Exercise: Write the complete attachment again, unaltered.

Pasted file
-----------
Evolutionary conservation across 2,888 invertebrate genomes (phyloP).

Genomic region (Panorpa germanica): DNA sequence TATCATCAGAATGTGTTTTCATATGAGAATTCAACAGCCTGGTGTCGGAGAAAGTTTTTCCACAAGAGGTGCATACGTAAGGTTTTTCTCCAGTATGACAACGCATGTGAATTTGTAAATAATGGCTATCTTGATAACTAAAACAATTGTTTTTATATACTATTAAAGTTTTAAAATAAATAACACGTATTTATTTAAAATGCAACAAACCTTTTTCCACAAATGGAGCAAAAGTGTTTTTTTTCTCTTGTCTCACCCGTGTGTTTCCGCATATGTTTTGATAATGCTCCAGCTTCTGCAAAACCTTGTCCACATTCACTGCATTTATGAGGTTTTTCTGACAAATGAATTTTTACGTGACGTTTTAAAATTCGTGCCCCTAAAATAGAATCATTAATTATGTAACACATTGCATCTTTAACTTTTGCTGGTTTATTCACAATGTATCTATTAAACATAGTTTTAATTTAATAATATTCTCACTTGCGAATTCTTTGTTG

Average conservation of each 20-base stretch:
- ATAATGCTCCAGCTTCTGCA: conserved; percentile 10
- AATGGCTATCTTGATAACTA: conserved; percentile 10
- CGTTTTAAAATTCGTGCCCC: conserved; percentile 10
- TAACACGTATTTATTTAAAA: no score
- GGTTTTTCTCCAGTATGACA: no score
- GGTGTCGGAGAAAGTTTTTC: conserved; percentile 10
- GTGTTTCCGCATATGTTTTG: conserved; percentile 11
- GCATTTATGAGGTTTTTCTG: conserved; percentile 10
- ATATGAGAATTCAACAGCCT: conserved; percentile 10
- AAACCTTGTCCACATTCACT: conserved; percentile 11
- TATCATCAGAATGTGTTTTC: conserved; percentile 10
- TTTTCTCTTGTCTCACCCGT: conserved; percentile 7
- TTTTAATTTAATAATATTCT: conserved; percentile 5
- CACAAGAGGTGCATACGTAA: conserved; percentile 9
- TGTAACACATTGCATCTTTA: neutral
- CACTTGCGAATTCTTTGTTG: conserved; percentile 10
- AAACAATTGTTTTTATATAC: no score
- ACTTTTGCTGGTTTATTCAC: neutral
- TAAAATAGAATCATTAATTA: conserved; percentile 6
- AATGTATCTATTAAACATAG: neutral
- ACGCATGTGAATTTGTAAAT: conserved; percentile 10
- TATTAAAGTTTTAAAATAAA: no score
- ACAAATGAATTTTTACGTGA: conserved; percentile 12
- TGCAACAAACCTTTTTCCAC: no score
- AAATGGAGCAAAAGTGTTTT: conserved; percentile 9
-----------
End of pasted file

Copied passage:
Evolutionary conservation across 2,888 invertebrate genomes (phyloP).

Genomic region (Panorpa germanica): DNA sequence TATCATCAGAATGTGTTTTCATATGAGAATTCAACAGCCTGGTGTCGGAGAAAGTTTTTCCACAAGAGGTGCATACGTAAGGTTTTTCTCCAGTATGACAACGCATGTGAATTTGTAAATAATGGCTATCTTGATAACTAAAACAATTGTTTTTATATACTATTAAAGTTTTAAAATAAATAACACGTATTTATTTAAAATGCAACAAACCTTTTTCCACAAATGGAGCAAAAGTGTTTTTTTTCTCTTGTCTCACCCGTGTGTTTCCGCATATGTTTTGATAATGCTCCAGCTTCTGCAAAACCTTGTCCACATTCACTGCATTTATGAGGTTTTTCTGACAAATGAATTTTTACGTGACGTTTTAAAATTCGTGCCCCTAAAATAGAATCATTAATTATGTAACACATTGCATCTTTAACTTTTGCTGGTTTATTCACAATGTATCTATTAAACATAGTTTTAATTTAATAATATTCTCACTTGCGAATTCTTTGTTG

Average conservation of each 20-base stretch:
- ATAATGCTCCAGCTTCTGCA: conserved; percentile 10
- AATGGCTATCTTGATAACTA: conserved; percentile 10
- CGTTTTAAAATTCGTGCCCC: conserved; percentile 10
- TAACACGTATTTATTTAAAA: no score
- GGTTTTTCTCCAGTATGACA: no score
- GGTGTCGGAGAAAGTTTTTC: conserved; percentile 10
- GTGTTTCCGCATATGTTTTG: conserved; percentile 11
- GCATTTATGAGGTTTTTCTG: conserved; percentile 10
- ATATGAGAATTCAACAGCCT: conserved; percentile 10
- AAACCTTGTCCACATTCACT: conserved; percentile 11
- TATCATCAGAATGTGTTTTC: conserved; percentile 10
- TTTTCTCTTGTCTCACCCGT: conserved; percentile 7
- TTTTAATTTAATAATATTCT: conserved; percentile 5
- CACAAGAGGTGCATACGTAA: conserved; percentile 9
- TGTAACACATTGCATCTTTA: neutral
- CACTTGCGAATTCTTTGTTG: conserved; percentile 10
- AAACAATTGTTTTTATATAC: no score
- ACTTTTGCTGGTTTATTCAC: neutral
- TAAAATAGAATCATTAATTA: conserved; percentile 6
- AATGTATCTATTAAACATAG: neutral
- ACGCATGTGAATTTGTAAAT: conserved; percentile 10
- TATTAAAGTTTTAAAATAAA: no score
- ACAAATGAATTTTTACGTGA: conserved; percentile 12
- TGCAACAAACCTTTTTCCAC: no score
- AAATGGAGCAAAAGTGTTTT: conserved; percentile 9